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A recent Identity Theft Resource Center (ITRC) survey of 317 consumers who had experienced a data breach that exposed their personal information found that 41 percent said they wouldn't do business with the breached company again.
The survey, sponsored by CyberScout, also found that more than 49 percent of respondents were confused about what to do after receiving a breach notification.
Over 31 percent of respondents didn't know where or whom to turn to for support, and 38 percent said they would turn to their bank for help.
Eighty percent of respondents understood that they were now at higher risk for identity theft that could lead to financial harm, and 77 percent were frustrated, angry and anxious after receiving a breach notification. Just 11.5 percent felt confident they would be okay.
Still, less than half of respondents took basic steps to protect themselves following the breach, such as changing their passwords (44.3 percent), requesting a credit report (42.5 percent), or signing up for a credit monitoring service (20.9 percent).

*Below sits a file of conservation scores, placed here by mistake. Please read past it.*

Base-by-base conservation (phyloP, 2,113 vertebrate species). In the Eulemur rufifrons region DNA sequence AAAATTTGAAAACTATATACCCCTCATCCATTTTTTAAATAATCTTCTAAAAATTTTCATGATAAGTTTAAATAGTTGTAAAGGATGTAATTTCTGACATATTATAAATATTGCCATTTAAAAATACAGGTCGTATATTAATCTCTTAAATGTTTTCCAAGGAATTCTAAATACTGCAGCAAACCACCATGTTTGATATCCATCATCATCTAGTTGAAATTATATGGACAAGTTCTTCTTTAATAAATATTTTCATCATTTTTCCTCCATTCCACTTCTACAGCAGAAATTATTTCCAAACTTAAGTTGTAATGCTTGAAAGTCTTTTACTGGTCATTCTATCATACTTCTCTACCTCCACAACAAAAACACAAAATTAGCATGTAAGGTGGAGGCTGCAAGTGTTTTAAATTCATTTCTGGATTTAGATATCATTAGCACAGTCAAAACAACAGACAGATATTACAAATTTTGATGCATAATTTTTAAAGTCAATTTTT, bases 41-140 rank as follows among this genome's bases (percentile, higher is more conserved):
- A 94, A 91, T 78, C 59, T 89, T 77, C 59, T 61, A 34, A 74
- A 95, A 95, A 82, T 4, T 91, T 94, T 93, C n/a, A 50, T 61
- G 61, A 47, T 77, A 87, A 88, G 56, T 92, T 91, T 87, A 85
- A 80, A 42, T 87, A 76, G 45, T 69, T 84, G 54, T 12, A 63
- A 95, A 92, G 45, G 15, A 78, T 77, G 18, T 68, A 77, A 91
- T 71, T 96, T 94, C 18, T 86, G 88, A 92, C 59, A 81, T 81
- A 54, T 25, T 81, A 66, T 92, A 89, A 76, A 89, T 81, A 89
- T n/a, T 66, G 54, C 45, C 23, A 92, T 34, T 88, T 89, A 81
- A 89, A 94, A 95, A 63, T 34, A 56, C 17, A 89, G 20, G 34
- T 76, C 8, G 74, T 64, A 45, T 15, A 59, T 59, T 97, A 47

"These survey results reiterate something we already had a feeling was happening, which is that many people don't know what to do in the event that their personal data is stolen," ITRC president and CEO Eva Velasquez said in a statement.
"As we are seeing with the Equifax breach, no one is immune to data breaches or the threat of identity theft, and there clearly needs to be better public education about how consumers can resolve ID theft and protect themselves," Velasquez added.
"After the Equifax breach, it is no longer a question of if you will be affected -- consumers need to operate under the assumption their critical data, such as Social Security numbers, has been compromised, and take steps to protect themselves proactively," CyberScout CEO Matt Cullina said.
Response to Equifax
A separate LendEDU poll of 1,000 U.S. consumers found that just 15.8 percent had not yet heard of the Equifax breach. Among the remaining 84.2 percent who had, over 54 percent said Equifax should lose its ability to act as as a credit bureau following the breach.
Still, 55 percent of respondents haven't yet checked to see if they were affected by the Equifax breach, and just 26.48 percent said they would join a class action lawsuit against Equifax in response to the breach.
While 25.3 percent of respondents said they would feel more secure if the credit bureaus were government-run agencies instead of for-profit companies, 19.83 percent said they would feel less secure, and 40.38 percent said it wouldn't make a difference.
Strikingly, over 83 percent of respondents agreed that lawmakers should enact stricter legislation and oversight to protect consumer information in the hands of credit bureaus, while less than three percent disagreed.